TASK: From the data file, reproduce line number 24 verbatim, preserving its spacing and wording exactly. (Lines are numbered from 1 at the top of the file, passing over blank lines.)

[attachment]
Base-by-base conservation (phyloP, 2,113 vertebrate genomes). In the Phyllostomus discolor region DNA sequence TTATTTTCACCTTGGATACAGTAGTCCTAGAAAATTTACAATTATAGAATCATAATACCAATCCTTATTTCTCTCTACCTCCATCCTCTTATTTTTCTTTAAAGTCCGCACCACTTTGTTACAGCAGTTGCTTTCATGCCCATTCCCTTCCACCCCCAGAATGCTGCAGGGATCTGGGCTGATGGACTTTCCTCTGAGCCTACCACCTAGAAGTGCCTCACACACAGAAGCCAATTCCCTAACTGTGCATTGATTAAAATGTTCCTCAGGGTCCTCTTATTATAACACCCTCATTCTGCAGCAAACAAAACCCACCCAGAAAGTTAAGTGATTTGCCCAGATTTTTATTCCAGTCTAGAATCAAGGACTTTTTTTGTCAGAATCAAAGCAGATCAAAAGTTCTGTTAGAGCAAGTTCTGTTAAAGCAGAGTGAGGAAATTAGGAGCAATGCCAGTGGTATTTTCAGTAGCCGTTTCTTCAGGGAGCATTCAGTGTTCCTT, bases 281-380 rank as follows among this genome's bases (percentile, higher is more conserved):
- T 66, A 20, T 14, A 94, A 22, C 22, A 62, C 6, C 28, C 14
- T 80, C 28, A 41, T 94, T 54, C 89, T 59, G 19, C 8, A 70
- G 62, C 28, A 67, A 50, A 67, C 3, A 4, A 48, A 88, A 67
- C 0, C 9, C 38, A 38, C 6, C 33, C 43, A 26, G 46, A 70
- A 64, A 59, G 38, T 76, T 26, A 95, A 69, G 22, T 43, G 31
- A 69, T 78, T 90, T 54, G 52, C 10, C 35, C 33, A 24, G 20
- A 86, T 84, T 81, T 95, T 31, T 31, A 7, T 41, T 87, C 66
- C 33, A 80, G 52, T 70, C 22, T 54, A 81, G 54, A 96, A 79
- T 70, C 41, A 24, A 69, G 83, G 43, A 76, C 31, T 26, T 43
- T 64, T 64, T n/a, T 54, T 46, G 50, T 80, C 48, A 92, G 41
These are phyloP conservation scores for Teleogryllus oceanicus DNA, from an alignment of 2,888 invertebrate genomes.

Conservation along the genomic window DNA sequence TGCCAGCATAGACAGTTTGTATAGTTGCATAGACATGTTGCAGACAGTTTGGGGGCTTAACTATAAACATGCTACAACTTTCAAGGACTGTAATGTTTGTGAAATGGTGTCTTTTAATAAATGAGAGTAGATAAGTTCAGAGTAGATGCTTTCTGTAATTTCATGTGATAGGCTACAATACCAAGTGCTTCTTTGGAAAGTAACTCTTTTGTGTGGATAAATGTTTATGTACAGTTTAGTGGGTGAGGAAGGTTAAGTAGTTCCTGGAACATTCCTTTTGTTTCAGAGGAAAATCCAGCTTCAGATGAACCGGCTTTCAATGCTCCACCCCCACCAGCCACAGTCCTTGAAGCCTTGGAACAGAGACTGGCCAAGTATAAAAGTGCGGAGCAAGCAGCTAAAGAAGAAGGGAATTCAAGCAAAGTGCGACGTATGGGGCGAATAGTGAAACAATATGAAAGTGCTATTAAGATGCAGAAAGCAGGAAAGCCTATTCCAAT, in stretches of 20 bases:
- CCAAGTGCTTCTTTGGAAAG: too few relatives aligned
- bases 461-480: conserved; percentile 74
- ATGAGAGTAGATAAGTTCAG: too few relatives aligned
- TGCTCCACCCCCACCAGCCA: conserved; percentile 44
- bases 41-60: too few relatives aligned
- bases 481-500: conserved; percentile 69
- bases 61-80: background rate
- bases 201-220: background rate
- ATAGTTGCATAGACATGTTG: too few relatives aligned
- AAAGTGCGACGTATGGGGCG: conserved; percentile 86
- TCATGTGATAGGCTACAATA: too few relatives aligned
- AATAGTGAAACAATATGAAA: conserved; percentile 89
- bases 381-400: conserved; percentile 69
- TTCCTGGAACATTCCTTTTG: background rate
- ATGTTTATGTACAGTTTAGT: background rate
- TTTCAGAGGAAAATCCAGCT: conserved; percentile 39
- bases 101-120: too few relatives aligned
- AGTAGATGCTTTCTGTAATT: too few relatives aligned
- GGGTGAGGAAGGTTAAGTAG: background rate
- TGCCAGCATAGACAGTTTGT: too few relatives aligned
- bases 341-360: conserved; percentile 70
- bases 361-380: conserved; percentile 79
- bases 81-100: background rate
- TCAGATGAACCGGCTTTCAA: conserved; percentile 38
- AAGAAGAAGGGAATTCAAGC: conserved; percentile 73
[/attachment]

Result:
- TCATGTGATAGGCTACAATA: too few relatives aligned